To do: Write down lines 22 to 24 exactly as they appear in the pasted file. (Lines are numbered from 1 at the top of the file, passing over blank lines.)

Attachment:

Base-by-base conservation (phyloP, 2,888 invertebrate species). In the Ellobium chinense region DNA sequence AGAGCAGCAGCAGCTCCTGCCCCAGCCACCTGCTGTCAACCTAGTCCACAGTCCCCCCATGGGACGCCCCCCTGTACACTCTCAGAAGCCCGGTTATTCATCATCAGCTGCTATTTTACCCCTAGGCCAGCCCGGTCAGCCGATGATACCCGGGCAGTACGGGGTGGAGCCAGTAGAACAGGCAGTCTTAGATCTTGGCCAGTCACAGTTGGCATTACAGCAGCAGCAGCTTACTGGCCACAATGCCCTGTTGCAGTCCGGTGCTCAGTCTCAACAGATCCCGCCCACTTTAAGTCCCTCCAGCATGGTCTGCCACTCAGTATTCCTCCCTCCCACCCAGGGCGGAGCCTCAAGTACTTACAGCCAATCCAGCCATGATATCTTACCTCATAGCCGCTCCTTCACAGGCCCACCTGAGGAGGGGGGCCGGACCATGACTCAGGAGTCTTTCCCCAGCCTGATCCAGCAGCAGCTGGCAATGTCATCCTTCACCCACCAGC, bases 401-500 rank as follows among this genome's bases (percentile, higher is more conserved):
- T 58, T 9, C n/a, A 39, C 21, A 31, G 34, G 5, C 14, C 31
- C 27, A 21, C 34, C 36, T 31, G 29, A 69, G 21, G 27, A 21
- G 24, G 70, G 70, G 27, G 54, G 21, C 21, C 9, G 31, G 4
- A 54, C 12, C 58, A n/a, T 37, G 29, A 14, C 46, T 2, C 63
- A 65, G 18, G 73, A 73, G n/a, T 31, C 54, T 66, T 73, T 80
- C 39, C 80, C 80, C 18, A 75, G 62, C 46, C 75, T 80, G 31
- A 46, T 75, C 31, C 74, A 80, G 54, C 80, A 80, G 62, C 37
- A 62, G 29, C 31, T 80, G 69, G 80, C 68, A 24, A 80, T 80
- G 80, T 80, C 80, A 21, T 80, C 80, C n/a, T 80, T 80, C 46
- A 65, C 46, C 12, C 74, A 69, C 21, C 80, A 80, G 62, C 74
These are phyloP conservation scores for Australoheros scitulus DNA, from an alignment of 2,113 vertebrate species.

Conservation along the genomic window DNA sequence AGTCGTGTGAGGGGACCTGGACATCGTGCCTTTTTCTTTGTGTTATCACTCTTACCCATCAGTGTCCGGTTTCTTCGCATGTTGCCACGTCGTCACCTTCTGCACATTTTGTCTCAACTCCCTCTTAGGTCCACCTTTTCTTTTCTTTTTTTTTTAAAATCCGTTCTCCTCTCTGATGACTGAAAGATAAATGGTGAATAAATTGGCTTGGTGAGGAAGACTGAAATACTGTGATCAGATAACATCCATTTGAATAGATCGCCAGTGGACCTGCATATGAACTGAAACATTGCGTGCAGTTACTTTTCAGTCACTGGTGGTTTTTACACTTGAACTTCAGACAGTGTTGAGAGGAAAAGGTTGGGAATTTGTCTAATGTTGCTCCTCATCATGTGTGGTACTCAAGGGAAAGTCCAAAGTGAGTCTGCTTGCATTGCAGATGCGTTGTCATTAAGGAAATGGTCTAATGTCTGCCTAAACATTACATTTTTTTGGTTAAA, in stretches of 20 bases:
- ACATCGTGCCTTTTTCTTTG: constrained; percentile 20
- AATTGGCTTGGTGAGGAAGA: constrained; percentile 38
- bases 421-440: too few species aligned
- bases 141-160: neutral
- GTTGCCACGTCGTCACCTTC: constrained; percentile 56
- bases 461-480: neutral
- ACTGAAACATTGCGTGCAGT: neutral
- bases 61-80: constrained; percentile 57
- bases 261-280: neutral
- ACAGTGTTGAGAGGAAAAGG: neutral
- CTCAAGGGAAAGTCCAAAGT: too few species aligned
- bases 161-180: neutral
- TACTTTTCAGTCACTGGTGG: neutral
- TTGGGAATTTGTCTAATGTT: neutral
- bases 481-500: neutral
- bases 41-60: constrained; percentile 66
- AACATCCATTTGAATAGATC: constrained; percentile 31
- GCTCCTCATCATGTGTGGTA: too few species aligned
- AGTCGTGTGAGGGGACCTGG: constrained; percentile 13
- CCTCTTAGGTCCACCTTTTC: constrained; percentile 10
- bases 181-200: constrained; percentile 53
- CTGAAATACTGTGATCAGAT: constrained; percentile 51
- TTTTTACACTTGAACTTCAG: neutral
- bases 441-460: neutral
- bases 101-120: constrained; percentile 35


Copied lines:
- bases 261-280: neutral
- ACAGTGTTGAGAGGAAAAGG: neutral
- CTCAAGGGAAAGTCCAAAGT: too few species aligned